Rumen-Reticulum: Pregastric fermentation chamber that hosts a large microbial population.
Ruminant: A group of animals that chew their cud and characteristically have a four-compartment stomach.
Rumination: The process of regurgitating food to be rechewed.
Scours: Diarrhea usually only associated with incorrect milk feeding.
Shipping Fever: Respiratory disease usually accompanying transport.
Silage: Green forage converted to a succulent feed of 30% - 40% dry matter for goats by storing without air (as in silo or in air-tight bags).
Sire The father.
Soremouth: A highly contagious (also to humans), a viral infection that causes scabs around mouth, nostrils, eyes and may affect udders of lactating does.
SubQ: Subcutaneous, under the skin shot (sometimes written as SQ or sq).
Synchronization: A management practice used to cause the goats to cycle at the same time.
Systemic Disease: A disease where more than one portion of the body is affected; often the whole body or one or more systems.
Total Digestible Nutrients (TDN): Standard system for expressing the energy value of feeds.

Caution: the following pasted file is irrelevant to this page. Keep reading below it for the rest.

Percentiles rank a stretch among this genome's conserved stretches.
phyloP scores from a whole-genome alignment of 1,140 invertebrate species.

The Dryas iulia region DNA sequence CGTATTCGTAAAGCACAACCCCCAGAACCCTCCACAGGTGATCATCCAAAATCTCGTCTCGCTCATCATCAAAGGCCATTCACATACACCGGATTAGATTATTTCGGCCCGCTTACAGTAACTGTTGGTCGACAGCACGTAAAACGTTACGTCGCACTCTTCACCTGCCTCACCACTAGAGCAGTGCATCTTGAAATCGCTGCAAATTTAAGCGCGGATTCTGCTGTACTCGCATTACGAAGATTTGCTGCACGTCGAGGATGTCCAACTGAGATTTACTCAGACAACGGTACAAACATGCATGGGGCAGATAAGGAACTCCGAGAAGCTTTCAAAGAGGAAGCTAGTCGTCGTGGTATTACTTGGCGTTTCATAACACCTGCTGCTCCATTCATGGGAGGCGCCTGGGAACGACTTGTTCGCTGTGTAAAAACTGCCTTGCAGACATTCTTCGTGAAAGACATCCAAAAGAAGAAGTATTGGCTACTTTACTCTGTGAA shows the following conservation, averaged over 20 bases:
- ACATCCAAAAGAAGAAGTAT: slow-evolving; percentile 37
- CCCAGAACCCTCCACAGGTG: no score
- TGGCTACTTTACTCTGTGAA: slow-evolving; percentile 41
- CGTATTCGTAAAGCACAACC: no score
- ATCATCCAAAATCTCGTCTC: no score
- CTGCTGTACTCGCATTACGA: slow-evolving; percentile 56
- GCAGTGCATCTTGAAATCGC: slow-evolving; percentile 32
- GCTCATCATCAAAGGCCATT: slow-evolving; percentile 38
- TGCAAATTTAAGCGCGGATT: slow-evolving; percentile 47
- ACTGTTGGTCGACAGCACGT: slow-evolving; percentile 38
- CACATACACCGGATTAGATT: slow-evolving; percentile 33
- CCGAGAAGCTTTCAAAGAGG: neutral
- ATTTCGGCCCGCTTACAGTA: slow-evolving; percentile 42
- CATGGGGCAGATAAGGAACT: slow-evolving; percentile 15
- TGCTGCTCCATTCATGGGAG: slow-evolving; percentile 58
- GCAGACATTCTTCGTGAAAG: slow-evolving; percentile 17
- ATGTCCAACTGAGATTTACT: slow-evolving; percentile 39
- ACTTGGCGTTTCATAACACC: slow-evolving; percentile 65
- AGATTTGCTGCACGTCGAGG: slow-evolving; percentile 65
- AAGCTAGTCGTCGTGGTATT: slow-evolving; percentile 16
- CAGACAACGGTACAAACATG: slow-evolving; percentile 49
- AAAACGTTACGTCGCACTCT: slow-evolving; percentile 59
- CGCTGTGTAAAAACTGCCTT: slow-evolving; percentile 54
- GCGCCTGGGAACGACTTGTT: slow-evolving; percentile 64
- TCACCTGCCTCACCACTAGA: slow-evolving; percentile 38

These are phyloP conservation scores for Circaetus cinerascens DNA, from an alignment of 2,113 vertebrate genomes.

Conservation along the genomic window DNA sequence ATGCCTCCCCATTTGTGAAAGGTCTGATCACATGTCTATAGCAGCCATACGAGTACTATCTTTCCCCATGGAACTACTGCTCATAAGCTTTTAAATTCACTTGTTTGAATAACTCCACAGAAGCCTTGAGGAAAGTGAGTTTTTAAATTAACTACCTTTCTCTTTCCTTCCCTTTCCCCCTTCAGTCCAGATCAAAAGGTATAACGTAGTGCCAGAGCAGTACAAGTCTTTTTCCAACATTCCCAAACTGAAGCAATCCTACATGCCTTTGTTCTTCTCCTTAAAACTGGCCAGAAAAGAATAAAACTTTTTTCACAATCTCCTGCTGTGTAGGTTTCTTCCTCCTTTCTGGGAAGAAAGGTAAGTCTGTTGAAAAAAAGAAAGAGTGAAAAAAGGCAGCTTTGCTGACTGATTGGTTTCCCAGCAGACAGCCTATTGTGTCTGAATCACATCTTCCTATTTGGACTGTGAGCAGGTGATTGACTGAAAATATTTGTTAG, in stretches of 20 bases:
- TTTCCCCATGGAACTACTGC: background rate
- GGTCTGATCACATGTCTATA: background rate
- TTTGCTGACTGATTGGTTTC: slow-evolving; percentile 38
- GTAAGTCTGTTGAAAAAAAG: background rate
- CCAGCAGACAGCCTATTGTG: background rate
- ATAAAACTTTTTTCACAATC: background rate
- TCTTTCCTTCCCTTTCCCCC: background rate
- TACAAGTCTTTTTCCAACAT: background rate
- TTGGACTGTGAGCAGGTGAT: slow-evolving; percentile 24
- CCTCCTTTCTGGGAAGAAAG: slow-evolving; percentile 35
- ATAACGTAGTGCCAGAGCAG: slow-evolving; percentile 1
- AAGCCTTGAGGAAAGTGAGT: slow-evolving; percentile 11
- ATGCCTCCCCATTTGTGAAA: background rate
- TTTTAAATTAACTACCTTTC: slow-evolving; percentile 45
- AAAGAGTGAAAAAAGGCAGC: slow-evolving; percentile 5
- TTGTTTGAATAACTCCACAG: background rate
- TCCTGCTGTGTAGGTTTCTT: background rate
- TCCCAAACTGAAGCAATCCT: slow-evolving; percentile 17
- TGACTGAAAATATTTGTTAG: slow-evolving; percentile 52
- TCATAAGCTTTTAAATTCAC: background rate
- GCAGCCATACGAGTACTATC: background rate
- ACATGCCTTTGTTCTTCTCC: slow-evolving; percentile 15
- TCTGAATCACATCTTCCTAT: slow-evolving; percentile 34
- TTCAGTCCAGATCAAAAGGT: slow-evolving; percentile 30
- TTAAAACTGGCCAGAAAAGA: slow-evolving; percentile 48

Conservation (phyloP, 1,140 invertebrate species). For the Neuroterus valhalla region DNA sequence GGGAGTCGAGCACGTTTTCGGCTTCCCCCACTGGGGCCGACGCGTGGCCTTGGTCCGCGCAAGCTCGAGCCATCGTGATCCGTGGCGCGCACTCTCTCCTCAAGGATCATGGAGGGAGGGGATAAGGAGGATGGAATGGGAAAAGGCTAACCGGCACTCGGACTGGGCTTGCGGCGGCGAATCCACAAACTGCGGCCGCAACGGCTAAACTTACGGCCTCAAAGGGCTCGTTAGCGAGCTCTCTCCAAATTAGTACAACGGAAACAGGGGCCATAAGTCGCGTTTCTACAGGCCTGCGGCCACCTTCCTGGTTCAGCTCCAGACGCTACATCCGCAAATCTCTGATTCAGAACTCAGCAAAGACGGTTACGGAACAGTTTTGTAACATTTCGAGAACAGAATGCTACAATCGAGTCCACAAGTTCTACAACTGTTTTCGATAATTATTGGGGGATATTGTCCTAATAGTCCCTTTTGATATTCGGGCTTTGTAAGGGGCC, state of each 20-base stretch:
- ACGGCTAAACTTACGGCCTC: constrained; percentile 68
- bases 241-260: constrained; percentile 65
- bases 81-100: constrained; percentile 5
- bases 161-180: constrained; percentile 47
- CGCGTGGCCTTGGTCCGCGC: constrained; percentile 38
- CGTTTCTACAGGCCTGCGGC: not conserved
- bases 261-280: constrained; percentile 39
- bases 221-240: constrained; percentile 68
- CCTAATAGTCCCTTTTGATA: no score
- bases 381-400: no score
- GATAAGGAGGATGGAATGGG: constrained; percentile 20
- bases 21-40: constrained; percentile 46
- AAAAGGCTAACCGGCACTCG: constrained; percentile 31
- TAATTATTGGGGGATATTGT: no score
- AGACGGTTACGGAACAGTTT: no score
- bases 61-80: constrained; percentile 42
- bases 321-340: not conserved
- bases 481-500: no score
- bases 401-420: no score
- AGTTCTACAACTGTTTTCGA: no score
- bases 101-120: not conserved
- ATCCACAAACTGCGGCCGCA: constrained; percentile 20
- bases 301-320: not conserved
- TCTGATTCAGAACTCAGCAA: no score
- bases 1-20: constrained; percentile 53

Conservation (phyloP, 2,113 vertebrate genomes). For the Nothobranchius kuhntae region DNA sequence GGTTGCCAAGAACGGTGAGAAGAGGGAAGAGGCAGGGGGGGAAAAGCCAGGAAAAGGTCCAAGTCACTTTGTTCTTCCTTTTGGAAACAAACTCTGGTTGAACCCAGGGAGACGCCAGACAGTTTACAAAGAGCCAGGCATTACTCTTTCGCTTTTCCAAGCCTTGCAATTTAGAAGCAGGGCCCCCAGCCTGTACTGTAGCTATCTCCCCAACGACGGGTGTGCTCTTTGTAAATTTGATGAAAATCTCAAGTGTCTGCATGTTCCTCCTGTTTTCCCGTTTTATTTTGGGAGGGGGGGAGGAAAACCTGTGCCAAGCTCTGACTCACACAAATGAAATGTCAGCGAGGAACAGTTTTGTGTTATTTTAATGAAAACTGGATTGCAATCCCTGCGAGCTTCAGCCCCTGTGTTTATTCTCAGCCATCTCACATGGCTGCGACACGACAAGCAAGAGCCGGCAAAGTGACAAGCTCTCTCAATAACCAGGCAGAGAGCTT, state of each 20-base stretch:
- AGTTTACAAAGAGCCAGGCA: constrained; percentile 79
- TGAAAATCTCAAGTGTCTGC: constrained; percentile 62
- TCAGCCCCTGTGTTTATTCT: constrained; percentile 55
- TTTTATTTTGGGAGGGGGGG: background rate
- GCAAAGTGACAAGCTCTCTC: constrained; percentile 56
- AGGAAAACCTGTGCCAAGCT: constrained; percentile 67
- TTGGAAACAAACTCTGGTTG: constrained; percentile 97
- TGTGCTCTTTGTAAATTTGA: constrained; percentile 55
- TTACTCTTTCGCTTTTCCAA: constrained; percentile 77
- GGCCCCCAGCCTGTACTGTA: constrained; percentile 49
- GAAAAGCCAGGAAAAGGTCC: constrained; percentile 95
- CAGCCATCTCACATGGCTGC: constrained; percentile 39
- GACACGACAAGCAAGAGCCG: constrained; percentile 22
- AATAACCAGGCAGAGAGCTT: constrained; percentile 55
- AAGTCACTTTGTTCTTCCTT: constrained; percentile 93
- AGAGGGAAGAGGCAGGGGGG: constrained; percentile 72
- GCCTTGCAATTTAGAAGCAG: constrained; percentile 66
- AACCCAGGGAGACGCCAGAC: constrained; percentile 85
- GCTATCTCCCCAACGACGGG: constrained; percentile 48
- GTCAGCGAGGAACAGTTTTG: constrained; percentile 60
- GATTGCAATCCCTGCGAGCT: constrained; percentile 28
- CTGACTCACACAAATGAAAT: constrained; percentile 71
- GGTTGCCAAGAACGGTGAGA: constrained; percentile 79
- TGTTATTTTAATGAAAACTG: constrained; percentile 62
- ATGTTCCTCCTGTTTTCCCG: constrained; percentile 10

Trace Minerals (TM): Minerals that are required in very small amounts.
Urinary Calculi: Metabolic disease of male lambs characterized by the formation of stones within the urinary tract. It is caused primarily by an imbalance of dietary calcium and phosphorus.
Uterus: Portion of the female reproductive tract where the embryo develop prior to birth (womb).
Vaccination: Injection given to healthy animals to stimulate prolonged immunity to specific diseases.
Vaginal Prolapse: Protrusion of the vagina in does in late pregnancy.
Vitamins: Small organic compounds, necessary for proper metabolism, that are found in feed in minute amounts. Deficiencies result in distinct diseases or syndromes.
Vomeronasal Organ: Also known as Jacobson's Organ, is mainly used to detect pheromones, chemical messengers that carry information between individuals of the same species, hence is sometimes referred to as the ‘sixth sense’.
Wether: Castrated male.
White Muscle Disease: A disease caused by a deficiency of selenium, Vitamin E or both that causes degeneration of skeletal and cardiac muscles of goats.
Withdrawal Period (or time): The time when a drug must not be administered prior to marketing to ensure that no drug residues remain in the meat or milk.
Yearling: A one-year-old goat.
Zoonosis: Diseases of animals that can be transmitted to humans.
Zygote: The product of fertilization, ie. a cell formed from the union of an oocyte and a spermatozoan.

By Gary Pfalzbot, Goatworld